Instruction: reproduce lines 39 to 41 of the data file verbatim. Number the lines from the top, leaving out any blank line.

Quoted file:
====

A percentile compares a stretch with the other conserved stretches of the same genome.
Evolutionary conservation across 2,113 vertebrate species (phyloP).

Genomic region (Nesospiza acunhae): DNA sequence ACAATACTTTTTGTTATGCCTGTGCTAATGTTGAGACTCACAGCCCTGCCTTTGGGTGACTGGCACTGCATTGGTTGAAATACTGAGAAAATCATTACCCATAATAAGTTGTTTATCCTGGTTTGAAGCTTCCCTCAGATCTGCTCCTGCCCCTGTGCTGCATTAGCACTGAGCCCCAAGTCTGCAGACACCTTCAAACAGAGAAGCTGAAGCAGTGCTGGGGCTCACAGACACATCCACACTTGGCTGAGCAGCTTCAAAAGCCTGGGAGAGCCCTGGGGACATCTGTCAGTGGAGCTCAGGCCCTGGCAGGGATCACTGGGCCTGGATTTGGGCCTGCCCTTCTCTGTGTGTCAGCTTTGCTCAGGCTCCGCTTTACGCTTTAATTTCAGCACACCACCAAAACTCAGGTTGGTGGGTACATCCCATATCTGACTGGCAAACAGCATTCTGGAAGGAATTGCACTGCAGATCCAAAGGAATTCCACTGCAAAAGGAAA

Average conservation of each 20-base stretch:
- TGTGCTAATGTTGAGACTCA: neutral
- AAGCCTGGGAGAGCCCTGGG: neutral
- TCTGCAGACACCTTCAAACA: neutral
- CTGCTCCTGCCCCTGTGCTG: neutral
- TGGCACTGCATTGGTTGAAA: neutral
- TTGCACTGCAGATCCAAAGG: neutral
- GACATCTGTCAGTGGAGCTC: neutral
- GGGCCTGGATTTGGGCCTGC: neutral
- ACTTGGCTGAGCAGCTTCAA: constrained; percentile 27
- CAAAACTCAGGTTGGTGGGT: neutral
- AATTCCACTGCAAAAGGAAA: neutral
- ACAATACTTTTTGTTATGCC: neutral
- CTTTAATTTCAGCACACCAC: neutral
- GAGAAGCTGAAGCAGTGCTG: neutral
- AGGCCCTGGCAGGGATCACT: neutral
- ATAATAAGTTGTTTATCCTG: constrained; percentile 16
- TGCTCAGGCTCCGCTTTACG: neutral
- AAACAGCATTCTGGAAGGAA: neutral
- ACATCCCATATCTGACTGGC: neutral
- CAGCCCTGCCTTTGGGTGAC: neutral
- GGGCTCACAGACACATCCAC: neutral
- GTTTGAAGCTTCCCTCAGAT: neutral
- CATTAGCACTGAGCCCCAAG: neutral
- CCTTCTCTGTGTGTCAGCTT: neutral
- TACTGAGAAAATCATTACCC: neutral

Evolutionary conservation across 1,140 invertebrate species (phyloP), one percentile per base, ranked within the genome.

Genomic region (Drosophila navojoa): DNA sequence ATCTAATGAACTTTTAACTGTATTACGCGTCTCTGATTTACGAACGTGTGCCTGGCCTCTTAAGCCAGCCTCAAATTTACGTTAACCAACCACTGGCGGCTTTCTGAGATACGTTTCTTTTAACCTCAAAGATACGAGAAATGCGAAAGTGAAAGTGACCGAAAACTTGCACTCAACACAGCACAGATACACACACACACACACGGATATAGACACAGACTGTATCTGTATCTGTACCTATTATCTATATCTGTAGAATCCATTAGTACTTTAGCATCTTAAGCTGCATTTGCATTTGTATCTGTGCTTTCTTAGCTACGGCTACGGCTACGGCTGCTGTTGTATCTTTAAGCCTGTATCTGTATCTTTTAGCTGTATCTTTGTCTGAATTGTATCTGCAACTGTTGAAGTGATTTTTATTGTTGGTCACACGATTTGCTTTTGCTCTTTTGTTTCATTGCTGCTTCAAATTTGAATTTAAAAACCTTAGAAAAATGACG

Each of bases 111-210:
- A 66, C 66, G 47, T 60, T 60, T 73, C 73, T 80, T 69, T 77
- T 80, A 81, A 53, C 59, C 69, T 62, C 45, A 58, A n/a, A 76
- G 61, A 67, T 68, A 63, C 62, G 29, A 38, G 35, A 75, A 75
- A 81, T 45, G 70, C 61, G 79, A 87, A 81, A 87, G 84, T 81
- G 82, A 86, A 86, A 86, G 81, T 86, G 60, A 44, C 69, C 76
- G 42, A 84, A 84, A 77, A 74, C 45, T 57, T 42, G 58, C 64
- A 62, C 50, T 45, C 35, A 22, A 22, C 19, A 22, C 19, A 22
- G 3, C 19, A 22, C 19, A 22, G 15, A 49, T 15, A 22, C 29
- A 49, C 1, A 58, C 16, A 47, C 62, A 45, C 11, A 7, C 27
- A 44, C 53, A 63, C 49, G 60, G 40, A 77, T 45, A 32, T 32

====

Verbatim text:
- A 62, C 50, T 45, C 35, A 22, A 22, C 19, A 22, C 19, A 22
- G 3, C 19, A 22, C 19, A 22, G 15, A 49, T 15, A 22, C 29
- A 49, C 1, A 58, C 16, A 47, C 62, A 45, C 11, A 7, C 27